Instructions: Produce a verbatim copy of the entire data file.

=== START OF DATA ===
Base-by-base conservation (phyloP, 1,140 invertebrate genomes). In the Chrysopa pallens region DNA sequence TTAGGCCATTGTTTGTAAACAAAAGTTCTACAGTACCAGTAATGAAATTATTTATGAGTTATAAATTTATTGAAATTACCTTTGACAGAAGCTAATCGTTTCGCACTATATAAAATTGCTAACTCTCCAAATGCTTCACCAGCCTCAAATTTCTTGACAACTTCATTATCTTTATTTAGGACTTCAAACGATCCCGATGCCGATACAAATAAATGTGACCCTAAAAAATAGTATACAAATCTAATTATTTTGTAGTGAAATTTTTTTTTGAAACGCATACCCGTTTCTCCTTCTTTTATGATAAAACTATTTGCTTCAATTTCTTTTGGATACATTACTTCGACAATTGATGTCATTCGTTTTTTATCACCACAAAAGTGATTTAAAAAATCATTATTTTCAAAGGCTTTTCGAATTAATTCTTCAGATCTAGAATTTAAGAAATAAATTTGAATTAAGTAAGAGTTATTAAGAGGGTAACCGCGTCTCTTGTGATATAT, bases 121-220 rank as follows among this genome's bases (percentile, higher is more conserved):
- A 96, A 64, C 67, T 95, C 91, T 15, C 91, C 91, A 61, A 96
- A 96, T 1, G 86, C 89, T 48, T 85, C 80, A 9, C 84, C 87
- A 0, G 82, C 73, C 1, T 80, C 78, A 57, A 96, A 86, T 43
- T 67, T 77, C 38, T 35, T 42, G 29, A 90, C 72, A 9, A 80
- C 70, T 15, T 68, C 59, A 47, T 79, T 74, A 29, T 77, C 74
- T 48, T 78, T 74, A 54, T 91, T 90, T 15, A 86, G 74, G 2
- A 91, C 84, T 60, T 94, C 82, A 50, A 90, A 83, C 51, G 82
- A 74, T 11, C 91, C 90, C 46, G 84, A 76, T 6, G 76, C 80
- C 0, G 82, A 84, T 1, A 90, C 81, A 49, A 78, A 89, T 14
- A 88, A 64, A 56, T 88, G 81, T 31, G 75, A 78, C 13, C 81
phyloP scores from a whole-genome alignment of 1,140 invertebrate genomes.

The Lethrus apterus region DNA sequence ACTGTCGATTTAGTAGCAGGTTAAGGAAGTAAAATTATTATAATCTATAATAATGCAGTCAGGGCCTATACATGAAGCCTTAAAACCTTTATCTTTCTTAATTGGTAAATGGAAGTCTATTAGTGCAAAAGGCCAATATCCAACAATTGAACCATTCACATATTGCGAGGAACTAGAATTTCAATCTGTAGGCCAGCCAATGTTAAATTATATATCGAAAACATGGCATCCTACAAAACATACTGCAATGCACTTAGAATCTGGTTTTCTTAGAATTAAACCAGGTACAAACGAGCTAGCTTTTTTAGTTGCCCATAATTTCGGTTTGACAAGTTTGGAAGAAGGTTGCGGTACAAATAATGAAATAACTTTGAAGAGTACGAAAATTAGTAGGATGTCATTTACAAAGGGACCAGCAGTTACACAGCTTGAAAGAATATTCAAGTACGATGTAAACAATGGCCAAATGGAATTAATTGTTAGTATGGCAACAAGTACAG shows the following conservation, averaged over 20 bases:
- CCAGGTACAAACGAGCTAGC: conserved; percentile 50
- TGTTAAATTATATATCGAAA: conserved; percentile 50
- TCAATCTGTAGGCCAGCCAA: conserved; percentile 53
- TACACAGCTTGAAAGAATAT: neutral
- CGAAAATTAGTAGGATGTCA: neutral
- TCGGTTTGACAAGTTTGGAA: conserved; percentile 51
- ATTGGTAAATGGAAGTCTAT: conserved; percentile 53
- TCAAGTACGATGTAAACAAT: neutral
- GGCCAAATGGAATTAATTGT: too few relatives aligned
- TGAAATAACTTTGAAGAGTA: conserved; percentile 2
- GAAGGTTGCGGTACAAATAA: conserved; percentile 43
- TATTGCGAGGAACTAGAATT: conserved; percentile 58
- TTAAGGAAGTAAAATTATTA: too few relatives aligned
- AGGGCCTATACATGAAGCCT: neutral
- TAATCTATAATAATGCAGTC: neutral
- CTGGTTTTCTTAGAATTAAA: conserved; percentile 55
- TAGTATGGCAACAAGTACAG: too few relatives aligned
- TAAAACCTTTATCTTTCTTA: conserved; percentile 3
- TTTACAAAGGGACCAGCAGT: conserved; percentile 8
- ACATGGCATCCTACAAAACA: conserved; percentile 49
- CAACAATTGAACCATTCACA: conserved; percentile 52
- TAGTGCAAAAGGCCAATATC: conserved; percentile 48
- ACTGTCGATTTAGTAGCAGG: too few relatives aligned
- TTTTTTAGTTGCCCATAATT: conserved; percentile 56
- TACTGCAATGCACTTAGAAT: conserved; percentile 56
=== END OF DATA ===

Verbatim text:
Base-by-base conservation (phyloP, 1,140 invertebrate genomes). In the Chrysopa pallens region DNA sequence TTAGGCCATTGTTTGTAAACAAAAGTTCTACAGTACCAGTAATGAAATTATTTATGAGTTATAAATTTATTGAAATTACCTTTGACAGAAGCTAATCGTTTCGCACTATATAAAATTGCTAACTCTCCAAATGCTTCACCAGCCTCAAATTTCTTGACAACTTCATTATCTTTATTTAGGACTTCAAACGATCCCGATGCCGATACAAATAAATGTGACCCTAAAAAATAGTATACAAATCTAATTATTTTGTAGTGAAATTTTTTTTTGAAACGCATACCCGTTTCTCCTTCTTTTATGATAAAACTATTTGCTTCAATTTCTTTTGGATACATTACTTCGACAATTGATGTCATTCGTTTTTTATCACCACAAAAGTGATTTAAAAAATCATTATTTTCAAAGGCTTTTCGAATTAATTCTTCAGATCTAGAATTTAAGAAATAAATTTGAATTAAGTAAGAGTTATTAAGAGGGTAACCGCGTCTCTTGTGATATAT, bases 121-220 rank as follows among this genome's bases (percentile, higher is more conserved):
- A 96, A 64, C 67, T 95, C 91, T 15, C 91, C 91, A 61, A 96
- A 96, T 1, G 86, C 89, T 48, T 85, C 80, A 9, C 84, C 87
- A 0, G 82, C 73, C 1, T 80, C 78, A 57, A 96, A 86, T 43
- T 67, T 77, C 38, T 35, T 42, G 29, A 90, C 72, A 9, A 80
- C 70, T 15, T 68, C 59, A 47, T 79, T 74, A 29, T 77, C 74
- T 48, T 78, T 74, A 54, T 91, T 90, T 15, A 86, G 74, G 2
- A 91, C 84, T 60, T 94, C 82, A 50, A 90, A 83, C 51, G 82
- A 74, T 11, C 91, C 90, C 46, G 84, A 76, T 6, G 76, C 80
- C 0, G 82, A 84, T 1, A 90, C 81, A 49, A 78, A 89, T 14
- A 88, A 64, A 56, T 88, G 81, T 31, G 75, A 78, C 13, C 81
phyloP scores from a whole-genome alignment of 1,140 invertebrate genomes.

The Lethrus apterus region DNA sequence ACTGTCGATTTAGTAGCAGGTTAAGGAAGTAAAATTATTATAATCTATAATAATGCAGTCAGGGCCTATACATGAAGCCTTAAAACCTTTATCTTTCTTAATTGGTAAATGGAAGTCTATTAGTGCAAAAGGCCAATATCCAACAATTGAACCATTCACATATTGCGAGGAACTAGAATTTCAATCTGTAGGCCAGCCAATGTTAAATTATATATCGAAAACATGGCATCCTACAAAACATACTGCAATGCACTTAGAATCTGGTTTTCTTAGAATTAAACCAGGTACAAACGAGCTAGCTTTTTTAGTTGCCCATAATTTCGGTTTGACAAGTTTGGAAGAAGGTTGCGGTACAAATAATGAAATAACTTTGAAGAGTACGAAAATTAGTAGGATGTCATTTACAAAGGGACCAGCAGTTACACAGCTTGAAAGAATATTCAAGTACGATGTAAACAATGGCCAAATGGAATTAATTGTTAGTATGGCAACAAGTACAG shows the following conservation, averaged over 20 bases:
- CCAGGTACAAACGAGCTAGC: conserved; percentile 50
- TGTTAAATTATATATCGAAA: conserved; percentile 50
- TCAATCTGTAGGCCAGCCAA: conserved; percentile 53
- TACACAGCTTGAAAGAATAT: neutral
- CGAAAATTAGTAGGATGTCA: neutral
- TCGGTTTGACAAGTTTGGAA: conserved; percentile 51
- ATTGGTAAATGGAAGTCTAT: conserved; percentile 53
- TCAAGTACGATGTAAACAAT: neutral
- GGCCAAATGGAATTAATTGT: too few relatives aligned
- TGAAATAACTTTGAAGAGTA: conserved; percentile 2
- GAAGGTTGCGGTACAAATAA: conserved; percentile 43
- TATTGCGAGGAACTAGAATT: conserved; percentile 58
- TTAAGGAAGTAAAATTATTA: too few relatives aligned
- AGGGCCTATACATGAAGCCT: neutral
- TAATCTATAATAATGCAGTC: neutral
- CTGGTTTTCTTAGAATTAAA: conserved; percentile 55
- TAGTATGGCAACAAGTACAG: too few relatives aligned
- TAAAACCTTTATCTTTCTTA: conserved; percentile 3
- TTTACAAAGGGACCAGCAGT: conserved; percentile 8
- ACATGGCATCCTACAAAACA: conserved; percentile 49
- CAACAATTGAACCATTCACA: conserved; percentile 52
- TAGTGCAAAAGGCCAATATC: conserved; percentile 48
- ACTGTCGATTTAGTAGCAGG: too few relatives aligned
- TTTTTTAGTTGCCCATAATT: conserved; percentile 56
- TACTGCAATGCACTTAGAAT: conserved; percentile 56